For instance, a standard TCP 443 flow undergoes three stages of classification based on the received packets (initial SYN/SYN-ACK/ACK messages during the TCP handshake). Ultimately, web traffic flows are classified as APP_SSL or more specific applications like APP_FACEBOOK, APP_LINKEDIN, and so forth.

  1. Stage 1: App-id: 205, App-name: APP_TCP
  2. Stage 2: App-id: 199, App-name: APP_SSL, App-class: VPN and tunnel
  3. Stage 3: App-id: 1448, App-name: APP_OFFICE365, App-class: Business Collaboration

The current expected behavior indicates that the first packet of the initial flow will be classified as APP_TCP, causing the first flow to follow the path defined by the business policy for APP_TCP. Even if subsequent classifications change, the Edge will update the app ID, but the route policy and link steering for the first flow will remain unchanged. Subsequent flows will be directed according to the ip_app_port_cache and routed based on the final classified application type. 

Fast Learning Database:

  • Applications that are recognized by static entries defined in application maps by IP address range or protocol ports (ip_port_db and proto_port_db) are referred to as fast learning.
  • Once the application is recognized, the port and IP address details are stored in cache ( --app_ip_port_cache) in order to prevent subsequent entry look up for same destination/port mapping.


Slow Learning Database:

  • Applications that are recognized by the DPI engine are referred to as slow learning.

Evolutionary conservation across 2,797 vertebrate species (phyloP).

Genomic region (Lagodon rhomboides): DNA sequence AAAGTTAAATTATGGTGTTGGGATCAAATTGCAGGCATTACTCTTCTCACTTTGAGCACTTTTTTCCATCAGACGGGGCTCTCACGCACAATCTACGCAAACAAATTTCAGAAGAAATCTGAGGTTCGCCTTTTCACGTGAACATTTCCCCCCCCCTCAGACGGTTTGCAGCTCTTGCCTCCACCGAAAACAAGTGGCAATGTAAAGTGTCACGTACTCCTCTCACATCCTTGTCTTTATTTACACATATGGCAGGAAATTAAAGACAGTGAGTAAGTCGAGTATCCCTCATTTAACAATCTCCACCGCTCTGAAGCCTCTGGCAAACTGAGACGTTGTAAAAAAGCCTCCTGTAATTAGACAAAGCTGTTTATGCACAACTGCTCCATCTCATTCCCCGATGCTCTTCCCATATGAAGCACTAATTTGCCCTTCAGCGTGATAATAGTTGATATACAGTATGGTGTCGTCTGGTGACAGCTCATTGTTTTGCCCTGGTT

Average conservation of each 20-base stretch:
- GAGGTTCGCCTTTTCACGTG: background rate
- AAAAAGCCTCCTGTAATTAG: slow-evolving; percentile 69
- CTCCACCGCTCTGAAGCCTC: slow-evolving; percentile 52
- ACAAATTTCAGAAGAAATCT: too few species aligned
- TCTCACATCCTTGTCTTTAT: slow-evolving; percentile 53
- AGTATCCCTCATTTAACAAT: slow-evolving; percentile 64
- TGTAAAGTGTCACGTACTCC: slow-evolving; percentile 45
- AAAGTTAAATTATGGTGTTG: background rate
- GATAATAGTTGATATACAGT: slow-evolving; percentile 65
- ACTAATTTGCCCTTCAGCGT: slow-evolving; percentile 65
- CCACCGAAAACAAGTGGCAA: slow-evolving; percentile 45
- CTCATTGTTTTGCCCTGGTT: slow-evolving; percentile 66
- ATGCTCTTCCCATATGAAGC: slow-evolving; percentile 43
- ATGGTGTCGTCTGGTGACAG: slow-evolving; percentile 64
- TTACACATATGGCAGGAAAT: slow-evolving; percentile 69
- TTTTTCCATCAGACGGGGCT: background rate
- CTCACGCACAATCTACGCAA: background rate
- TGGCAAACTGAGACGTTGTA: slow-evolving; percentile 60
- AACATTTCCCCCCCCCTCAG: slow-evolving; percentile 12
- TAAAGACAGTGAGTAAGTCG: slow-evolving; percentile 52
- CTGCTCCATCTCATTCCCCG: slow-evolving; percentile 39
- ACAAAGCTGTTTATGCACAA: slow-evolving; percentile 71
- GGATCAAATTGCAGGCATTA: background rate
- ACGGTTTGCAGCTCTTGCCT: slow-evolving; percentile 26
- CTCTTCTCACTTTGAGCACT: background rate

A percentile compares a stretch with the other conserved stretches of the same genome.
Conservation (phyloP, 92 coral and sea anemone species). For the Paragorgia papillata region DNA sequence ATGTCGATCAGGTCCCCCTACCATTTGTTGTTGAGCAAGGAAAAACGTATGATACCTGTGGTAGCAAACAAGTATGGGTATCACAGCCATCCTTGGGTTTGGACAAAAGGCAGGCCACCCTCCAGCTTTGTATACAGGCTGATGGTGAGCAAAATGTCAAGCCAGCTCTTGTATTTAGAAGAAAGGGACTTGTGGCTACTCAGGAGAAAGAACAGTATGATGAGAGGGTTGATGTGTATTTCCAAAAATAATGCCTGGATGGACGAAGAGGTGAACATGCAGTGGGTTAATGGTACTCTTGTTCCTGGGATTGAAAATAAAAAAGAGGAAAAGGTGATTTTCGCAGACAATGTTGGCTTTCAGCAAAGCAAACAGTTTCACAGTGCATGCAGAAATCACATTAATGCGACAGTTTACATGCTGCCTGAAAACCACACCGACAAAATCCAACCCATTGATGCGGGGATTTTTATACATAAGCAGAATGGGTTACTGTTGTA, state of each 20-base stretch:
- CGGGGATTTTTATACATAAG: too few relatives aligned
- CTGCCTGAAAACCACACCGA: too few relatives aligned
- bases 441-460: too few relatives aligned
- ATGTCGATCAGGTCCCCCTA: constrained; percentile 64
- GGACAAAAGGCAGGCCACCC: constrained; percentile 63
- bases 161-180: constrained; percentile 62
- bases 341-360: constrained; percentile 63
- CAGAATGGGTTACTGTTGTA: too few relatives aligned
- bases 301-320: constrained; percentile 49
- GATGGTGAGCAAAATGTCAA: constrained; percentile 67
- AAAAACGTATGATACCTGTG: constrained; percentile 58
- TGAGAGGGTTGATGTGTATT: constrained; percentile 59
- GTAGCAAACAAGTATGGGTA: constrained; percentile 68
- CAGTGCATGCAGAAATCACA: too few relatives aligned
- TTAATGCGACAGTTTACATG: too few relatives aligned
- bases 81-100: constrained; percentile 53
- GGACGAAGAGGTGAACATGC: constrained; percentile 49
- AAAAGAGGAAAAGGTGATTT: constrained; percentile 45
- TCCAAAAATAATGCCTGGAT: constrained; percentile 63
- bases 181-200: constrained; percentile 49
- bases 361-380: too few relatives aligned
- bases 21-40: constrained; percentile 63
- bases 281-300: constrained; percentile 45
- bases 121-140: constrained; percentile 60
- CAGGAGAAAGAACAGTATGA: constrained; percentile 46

• Once the application is recognized, the port and IP address details are stored in cache ( --app_ip_port_cache) in order to prevent subsequent DPI look up for same destination/port mapping.


Application Classification WorkFlow


The application map offers the following flags to regulate the classification process. You can modify these flags by downloading the application map from the Orchestrator, making the necessary edits, and then uploading it back to the Orchestrator.

"doNotSlowLearn" : 1

DPI will be performed, but the DPI-recognized application result will not be updated in the ip_port_cache.

"mustNotPerformDpi" : 1

DPI will not be performed.

If users encounter any of the issues described in the aforementioned symptoms, it may be due to the absence of entries in the ip_port_cache that match the specified destination IPs and/or ports. Alternatively, there might be no entries in the ip_port_db or proto_port_db (Static). In such cases, it is expected that DPI will be kicked in to identify the application.

As DPI is a process that necessitates the inspection of several packets for accurate application identification, the example application mentioned earlier (APP_TIKTOK(3497)), being a TCP 443 flow, was classified under a default business rule "Default-Internet-Other." The configured action for this rule was to directly send the traffic out.

The expectation is that DPI will ultimately classify the application and update the app-id of the flow, although the route_policy will not be updated. Subsequent or new flows are expected to adhere to the configured business rule.


This is expected behavior per design.

  1. Minimize differences in Route/Link Steering policies between the final classified application and the first packet (APP_TCP or APP_UDP).
  2. Configure IP addresses for business policy matching. Utilize Address Groups (Object Groups) or IP subnets defined in the application map to match the destination IP address of the application.

Additional Information

If a customer observes the symptoms mentioned above and encounters difficulties in narrowing down the issues, they can initiate a support ticket with VMware for troubleshooting assistance. Please refer to this article for guidance on filing a support ticket:

The initial flow alone might not align with the intended route policy. In cases where applications like "Microsoft Office 365" or "Microsoft Teams" utilize a random IP address from a vast address pool, they could have an impact.